Hollywood is once again mining the rich lode of cloning, this time with a paranormal horror-thriller. "Godsend" stars Robert De Niro as a suave, mysterious cloning doctor and Greg Kinnear and Rebecca Romijn-Stamos as a couple grieving for their deceased five- year-old son. It is due to open in US cinemas at the end of April.
Part of the marketing for the purely fictional Godsend is a brilliantly realistic website for the Godsend Institute, which is described as "a fertility clinic and practice, specialising in the replication of cells for the purpose of creating life from life". It has a profile of its founder Dr Richard Wells, testimonials from happy parents and explanations of the cloning process. The restrained and professional style of the fake website is far removed from the tawdry ones which really do promote cloning. The film's public relations firm says that it has received about 100 to 150 queries each week since the website went up on March 19.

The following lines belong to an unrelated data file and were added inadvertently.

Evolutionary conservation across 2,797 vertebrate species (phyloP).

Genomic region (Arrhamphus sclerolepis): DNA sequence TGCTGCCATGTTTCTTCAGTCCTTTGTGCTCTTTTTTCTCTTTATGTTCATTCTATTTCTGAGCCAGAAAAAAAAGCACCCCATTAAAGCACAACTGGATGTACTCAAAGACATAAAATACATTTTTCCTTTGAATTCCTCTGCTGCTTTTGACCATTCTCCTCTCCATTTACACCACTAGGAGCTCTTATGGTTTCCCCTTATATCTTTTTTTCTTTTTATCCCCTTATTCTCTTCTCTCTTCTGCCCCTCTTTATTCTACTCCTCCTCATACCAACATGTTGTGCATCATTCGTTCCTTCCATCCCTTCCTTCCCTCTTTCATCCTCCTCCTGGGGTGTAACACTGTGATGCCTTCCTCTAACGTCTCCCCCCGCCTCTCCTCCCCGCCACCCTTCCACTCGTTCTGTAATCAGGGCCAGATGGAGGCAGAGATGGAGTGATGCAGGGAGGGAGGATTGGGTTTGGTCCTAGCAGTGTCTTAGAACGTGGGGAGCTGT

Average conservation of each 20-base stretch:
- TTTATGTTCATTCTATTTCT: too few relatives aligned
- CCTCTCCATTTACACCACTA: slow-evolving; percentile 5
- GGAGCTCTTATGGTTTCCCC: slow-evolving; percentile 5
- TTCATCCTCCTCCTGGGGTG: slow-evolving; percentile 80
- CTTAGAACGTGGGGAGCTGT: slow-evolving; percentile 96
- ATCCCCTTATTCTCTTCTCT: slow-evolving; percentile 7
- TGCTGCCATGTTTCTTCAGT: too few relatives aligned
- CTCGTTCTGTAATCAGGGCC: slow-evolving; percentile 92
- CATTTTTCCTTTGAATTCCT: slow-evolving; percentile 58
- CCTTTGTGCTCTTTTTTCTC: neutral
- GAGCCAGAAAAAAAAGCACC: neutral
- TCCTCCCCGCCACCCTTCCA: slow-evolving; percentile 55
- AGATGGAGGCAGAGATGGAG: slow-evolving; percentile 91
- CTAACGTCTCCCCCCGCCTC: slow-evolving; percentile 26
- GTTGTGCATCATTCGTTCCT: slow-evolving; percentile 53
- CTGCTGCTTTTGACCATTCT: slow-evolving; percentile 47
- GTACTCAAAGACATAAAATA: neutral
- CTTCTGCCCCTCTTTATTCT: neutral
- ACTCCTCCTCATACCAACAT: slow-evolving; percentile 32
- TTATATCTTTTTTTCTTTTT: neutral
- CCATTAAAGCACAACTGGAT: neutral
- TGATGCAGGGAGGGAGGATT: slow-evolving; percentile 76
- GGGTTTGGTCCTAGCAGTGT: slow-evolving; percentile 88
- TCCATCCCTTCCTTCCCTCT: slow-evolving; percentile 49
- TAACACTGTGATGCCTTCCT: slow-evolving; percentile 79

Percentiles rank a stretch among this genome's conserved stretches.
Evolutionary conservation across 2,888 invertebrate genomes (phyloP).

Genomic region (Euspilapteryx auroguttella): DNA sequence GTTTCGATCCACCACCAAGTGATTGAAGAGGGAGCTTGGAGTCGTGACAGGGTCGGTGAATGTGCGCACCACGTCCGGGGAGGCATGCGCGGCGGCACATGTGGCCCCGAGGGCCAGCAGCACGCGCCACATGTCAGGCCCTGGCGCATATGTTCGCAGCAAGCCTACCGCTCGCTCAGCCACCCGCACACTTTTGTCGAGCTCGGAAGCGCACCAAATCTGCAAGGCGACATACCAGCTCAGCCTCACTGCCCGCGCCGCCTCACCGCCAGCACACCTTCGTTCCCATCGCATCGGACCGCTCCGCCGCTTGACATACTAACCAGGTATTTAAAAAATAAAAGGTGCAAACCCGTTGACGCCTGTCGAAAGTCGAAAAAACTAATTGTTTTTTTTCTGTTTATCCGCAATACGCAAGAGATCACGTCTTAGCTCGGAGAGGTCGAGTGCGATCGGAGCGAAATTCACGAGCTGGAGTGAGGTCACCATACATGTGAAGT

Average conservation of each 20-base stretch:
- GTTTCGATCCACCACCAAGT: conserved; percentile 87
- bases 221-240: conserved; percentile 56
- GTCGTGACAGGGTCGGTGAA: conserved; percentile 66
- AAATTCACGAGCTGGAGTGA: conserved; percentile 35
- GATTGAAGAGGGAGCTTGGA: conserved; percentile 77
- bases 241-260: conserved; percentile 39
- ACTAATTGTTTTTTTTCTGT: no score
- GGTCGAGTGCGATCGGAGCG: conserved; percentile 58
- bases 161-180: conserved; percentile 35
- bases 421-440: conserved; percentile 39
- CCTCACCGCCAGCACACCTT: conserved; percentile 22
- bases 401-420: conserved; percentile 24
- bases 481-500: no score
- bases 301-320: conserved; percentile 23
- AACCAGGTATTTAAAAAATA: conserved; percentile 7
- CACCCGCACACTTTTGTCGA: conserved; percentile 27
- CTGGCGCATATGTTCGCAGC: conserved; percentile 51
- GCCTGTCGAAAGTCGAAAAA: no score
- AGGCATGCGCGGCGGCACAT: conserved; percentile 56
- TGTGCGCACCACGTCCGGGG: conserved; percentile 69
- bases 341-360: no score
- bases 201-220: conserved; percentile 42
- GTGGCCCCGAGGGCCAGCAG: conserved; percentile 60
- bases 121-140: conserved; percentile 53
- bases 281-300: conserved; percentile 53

Could the film influence the debate over cloning in the US? Science writer David Ewing Duncan thinks so. He laments in the San Francisco Chronicle that Godsend has misrepresented the science of cloning by rolling all cloning, therapeutic and reproductive, into a single sinister science at a "politically precarious moment". It plays into the hands of "conservatives who believe that life begins at conception and oppose all cloning," he says.
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